The ramming operation noise was another unexpected occurrence. The contractor believed that the location, in the state highway corridor rather than a residential or commercial district, would mitigate any noise nuisance caused. However, the topography and soft landscaping in the area seemed to exaggerate the noise from the operation. GP Friel undertook noise monitoring at the workface and at the nearest property boundaries. This showed that noise was within allowable limits, however, a decision was made to limit the ramming operation to strictly within normal working hours to reduce any nuisance caused.

David went on to say: “Every day is a good day when we are ramming pipes. Pipe ramming is a fast and effective way to carry out crossings of linear obstructions without causing disruption. On this project we were able to ram casings under State Highway One without affecting the normal operation of the road. This reduced indirect costs due to congestion and direct costs associated with planning and executing complex traffic management and roadwork solutions. Pipe ramming is dynamic meaning that little or no temporary work is required to transfer or contain reaction forces generated by the system. This significantly reduces the set-up costs in comparison to some other trenchless methods. The trade off being that pipe ramming is limited in the length that can be achieved and can only be used on a straight grade or alignment. But where that suits the project, it often cannot be beaten.”

Referring to the equipment used he said: “The Grundoram Koloss is powerful enough to cope with almost any ground conditions. On this project we encountered rock and the tool kept going, albeit at a slower rate of advance. In this case the rock was unexpected but where it is expected we can include different cutting shoes or lubrication to help us keep moving.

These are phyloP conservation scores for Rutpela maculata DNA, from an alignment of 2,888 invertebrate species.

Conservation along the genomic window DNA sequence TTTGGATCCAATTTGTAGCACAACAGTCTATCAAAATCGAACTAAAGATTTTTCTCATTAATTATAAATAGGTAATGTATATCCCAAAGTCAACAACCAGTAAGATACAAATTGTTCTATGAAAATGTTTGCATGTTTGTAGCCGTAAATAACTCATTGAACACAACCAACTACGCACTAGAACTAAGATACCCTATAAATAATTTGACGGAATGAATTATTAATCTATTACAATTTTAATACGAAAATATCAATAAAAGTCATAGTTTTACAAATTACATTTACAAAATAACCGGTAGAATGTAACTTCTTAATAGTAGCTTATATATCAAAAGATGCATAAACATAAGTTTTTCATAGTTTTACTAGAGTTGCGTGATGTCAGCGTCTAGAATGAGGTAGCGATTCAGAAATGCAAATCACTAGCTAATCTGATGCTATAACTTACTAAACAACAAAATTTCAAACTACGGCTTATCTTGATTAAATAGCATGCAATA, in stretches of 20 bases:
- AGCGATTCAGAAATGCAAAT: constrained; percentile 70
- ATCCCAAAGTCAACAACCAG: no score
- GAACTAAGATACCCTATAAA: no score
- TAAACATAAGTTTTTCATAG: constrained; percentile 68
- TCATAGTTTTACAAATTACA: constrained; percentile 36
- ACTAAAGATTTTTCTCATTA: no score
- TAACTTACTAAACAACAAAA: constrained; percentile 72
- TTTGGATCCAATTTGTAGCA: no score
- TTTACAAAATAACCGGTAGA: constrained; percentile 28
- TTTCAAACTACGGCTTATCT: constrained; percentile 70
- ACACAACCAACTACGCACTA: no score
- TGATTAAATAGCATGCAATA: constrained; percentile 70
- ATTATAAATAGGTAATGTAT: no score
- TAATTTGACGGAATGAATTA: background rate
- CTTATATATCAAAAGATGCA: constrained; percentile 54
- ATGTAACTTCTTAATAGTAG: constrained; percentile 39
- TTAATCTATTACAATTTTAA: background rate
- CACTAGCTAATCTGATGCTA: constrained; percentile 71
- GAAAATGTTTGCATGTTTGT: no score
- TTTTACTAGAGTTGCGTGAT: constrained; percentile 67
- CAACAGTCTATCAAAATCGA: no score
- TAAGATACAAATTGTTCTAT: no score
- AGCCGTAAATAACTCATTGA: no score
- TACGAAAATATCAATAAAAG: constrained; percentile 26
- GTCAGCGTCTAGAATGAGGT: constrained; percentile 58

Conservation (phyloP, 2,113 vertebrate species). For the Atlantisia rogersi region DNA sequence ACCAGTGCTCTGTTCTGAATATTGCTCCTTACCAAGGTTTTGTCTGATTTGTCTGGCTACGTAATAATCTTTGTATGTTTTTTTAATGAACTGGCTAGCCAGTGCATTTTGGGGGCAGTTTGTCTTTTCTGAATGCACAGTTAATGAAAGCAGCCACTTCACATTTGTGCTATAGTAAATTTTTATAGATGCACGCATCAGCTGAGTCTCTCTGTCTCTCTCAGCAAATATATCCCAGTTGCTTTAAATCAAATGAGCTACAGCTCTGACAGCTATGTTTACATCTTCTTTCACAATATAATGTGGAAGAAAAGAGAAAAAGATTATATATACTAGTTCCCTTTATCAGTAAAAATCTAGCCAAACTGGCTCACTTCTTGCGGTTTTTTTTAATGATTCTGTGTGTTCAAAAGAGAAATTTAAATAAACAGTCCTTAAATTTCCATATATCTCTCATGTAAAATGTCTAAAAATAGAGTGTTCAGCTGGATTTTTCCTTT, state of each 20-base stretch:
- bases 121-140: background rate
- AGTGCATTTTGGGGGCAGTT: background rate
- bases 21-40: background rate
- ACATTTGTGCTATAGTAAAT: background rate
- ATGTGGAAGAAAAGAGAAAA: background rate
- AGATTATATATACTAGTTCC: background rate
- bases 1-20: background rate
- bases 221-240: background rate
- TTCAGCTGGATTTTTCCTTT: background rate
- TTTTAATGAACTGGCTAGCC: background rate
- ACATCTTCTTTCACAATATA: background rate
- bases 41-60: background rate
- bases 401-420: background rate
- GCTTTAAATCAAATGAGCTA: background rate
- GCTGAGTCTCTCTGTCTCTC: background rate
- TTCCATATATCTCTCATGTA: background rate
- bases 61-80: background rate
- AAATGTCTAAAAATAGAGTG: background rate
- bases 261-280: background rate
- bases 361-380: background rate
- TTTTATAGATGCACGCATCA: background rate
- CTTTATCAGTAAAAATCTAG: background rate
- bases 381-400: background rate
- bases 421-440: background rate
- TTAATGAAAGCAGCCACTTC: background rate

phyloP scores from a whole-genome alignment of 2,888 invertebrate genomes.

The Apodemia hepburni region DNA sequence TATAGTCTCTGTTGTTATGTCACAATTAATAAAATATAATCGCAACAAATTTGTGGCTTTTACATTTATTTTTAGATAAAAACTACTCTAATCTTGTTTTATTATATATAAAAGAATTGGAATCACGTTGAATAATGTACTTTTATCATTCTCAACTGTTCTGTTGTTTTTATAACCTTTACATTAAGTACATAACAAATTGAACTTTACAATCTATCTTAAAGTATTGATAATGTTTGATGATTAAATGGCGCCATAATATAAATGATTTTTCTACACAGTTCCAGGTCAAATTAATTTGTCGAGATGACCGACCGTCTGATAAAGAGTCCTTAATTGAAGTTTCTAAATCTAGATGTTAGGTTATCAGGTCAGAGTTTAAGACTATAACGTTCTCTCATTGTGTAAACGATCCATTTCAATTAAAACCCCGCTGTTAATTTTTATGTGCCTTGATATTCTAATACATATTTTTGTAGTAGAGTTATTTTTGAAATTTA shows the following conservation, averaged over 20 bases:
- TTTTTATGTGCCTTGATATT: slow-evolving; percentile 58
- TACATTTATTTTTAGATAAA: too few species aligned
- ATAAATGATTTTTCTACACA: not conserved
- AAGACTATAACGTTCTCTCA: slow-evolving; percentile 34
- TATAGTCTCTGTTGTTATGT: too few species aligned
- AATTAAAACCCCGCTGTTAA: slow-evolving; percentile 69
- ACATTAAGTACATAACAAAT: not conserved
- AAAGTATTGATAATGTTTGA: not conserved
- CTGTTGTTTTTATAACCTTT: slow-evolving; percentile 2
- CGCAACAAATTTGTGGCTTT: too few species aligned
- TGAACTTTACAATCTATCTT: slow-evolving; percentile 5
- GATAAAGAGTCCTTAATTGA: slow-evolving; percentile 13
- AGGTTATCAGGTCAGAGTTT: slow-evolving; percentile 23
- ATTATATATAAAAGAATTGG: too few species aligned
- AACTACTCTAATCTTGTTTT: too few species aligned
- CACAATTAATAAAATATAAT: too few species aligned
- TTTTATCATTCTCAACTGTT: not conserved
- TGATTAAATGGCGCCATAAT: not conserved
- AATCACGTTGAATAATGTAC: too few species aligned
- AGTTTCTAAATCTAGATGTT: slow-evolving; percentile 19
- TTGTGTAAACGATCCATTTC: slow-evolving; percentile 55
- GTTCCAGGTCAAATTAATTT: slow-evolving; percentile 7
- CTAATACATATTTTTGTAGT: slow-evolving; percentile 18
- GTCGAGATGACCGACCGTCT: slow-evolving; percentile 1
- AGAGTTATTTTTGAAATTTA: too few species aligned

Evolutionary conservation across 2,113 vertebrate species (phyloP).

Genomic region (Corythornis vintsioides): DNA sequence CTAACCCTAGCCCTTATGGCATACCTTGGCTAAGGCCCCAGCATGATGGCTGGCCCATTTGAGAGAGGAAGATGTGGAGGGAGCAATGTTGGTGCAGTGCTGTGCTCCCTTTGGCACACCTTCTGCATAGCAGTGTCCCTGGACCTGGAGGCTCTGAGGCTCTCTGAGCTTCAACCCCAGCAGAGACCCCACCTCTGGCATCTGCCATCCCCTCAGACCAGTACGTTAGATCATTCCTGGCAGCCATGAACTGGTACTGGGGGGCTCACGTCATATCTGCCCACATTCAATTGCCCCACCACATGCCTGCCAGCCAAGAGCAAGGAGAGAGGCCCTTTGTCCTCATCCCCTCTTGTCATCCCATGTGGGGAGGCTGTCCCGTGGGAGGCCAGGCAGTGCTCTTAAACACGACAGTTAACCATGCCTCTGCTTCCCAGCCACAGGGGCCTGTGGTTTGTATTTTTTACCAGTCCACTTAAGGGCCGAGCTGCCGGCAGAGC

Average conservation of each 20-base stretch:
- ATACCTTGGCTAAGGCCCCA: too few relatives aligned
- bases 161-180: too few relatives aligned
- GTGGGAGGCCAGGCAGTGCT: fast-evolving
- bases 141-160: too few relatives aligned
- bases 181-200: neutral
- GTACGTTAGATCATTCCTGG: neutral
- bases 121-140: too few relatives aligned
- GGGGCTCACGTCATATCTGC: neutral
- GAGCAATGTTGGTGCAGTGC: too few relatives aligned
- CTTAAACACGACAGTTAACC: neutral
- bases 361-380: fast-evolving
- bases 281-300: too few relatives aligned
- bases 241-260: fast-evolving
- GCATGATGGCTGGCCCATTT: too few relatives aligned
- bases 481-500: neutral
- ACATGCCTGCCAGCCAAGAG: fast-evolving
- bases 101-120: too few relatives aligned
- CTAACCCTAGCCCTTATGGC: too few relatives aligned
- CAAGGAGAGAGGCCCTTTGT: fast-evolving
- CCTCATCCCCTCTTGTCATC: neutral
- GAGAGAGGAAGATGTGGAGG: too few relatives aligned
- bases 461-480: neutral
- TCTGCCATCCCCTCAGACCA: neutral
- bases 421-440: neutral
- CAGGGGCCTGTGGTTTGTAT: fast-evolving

For Connect Water (BECA) Richard Hickman, Principal – Project Management said: “The plan to go trenchless under the existing state highway was a real no-brainer for the project team. A traditional approach would have been far slower and created a great deal more disruption for road users. The trenchless approach allowed for a much easier conversation with Waka Kotahi regarding traffic management and stakeholder communications, particularly once they were assured that we would be compliant with their depth requirements. Despite the ground investigations undertaken by the project, we knew there remained some risk that a large obstruction might require a change in approach mid-thrust. However, the team was able to push through the material we encountered and accurately land the pipe into the receiving pit. In terms of downsides, they were minimal. We had one nearby resident who lodged a complaint regarding the noise, however she was satisfied with some personalised communication. The main difficulty was actually sourcing the pipe in the first place to meet our urgent programme. Logistics delays due to the ongoing pandemic was a challenge GP Friel was fortunately able to overcome. One highlight was arranging a site visit for a group of recent graduates from Wellington Water and their key supplier panel.”

Ultimately, the wastewater rising main being installed is to be sliplined through the pipe rammed casings by ECS. The new main will comprise a 630 mm o.d. PE100 SDR17 pipe. Most of the pipe has been butt welded into strings, including the sliplining sections. However, in trench, jointing is being achieved by Electrofusion Welding of the individual strings.